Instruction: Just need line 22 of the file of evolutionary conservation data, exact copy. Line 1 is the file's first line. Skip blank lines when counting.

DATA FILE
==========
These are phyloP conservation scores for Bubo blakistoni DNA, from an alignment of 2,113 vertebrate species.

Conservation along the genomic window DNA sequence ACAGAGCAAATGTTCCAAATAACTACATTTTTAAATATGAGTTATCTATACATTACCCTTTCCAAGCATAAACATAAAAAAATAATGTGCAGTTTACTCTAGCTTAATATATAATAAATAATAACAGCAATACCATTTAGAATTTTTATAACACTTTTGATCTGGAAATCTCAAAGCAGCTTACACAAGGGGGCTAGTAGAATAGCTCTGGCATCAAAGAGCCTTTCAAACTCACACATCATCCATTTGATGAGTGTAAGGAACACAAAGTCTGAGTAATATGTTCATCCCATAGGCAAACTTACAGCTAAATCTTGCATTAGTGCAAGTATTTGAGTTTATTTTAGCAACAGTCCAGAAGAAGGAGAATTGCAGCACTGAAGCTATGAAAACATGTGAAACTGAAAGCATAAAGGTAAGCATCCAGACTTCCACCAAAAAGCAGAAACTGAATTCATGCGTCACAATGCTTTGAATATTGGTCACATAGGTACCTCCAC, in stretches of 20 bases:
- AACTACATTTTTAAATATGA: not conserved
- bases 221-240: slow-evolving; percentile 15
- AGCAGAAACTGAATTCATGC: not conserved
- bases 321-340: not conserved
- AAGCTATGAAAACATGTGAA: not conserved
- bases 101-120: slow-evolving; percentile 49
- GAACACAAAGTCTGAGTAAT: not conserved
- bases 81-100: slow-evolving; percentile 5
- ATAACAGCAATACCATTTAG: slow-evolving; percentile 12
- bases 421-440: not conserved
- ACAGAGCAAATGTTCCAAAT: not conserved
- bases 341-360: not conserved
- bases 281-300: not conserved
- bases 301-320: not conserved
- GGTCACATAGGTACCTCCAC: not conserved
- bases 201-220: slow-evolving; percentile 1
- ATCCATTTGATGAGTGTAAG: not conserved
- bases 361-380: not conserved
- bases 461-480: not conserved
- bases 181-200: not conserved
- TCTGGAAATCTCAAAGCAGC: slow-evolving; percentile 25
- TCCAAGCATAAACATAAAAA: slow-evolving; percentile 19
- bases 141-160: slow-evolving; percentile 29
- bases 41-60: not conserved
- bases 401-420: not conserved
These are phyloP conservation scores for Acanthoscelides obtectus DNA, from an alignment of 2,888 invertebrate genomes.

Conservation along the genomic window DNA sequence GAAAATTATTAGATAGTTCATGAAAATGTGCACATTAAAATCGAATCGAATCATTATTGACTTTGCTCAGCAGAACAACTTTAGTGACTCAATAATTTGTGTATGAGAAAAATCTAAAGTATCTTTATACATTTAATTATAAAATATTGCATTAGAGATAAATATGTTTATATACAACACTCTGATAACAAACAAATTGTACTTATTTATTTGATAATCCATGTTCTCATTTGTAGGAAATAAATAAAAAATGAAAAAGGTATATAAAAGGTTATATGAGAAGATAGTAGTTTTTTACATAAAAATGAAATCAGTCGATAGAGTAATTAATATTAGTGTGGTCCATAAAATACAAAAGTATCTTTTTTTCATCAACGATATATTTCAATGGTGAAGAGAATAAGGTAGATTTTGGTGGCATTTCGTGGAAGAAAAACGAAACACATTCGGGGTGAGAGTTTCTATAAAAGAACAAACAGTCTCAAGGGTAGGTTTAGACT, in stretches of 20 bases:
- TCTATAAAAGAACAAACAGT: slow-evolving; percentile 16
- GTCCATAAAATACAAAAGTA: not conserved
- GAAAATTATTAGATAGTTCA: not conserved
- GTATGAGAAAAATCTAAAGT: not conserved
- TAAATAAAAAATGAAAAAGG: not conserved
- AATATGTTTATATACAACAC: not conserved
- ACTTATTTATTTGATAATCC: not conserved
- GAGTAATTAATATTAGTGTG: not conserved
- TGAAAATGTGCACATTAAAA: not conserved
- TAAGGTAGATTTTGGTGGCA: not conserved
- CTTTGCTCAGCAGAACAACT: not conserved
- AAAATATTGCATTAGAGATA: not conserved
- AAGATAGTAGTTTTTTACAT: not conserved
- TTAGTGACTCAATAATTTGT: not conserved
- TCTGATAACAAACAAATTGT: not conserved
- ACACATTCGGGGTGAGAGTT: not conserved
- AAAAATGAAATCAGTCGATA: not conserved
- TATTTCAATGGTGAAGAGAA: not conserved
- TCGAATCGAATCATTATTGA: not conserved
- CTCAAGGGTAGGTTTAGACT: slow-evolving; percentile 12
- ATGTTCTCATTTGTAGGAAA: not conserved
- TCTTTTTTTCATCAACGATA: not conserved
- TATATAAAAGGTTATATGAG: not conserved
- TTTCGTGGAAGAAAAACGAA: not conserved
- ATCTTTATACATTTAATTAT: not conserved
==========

- bases 181-200: not conserved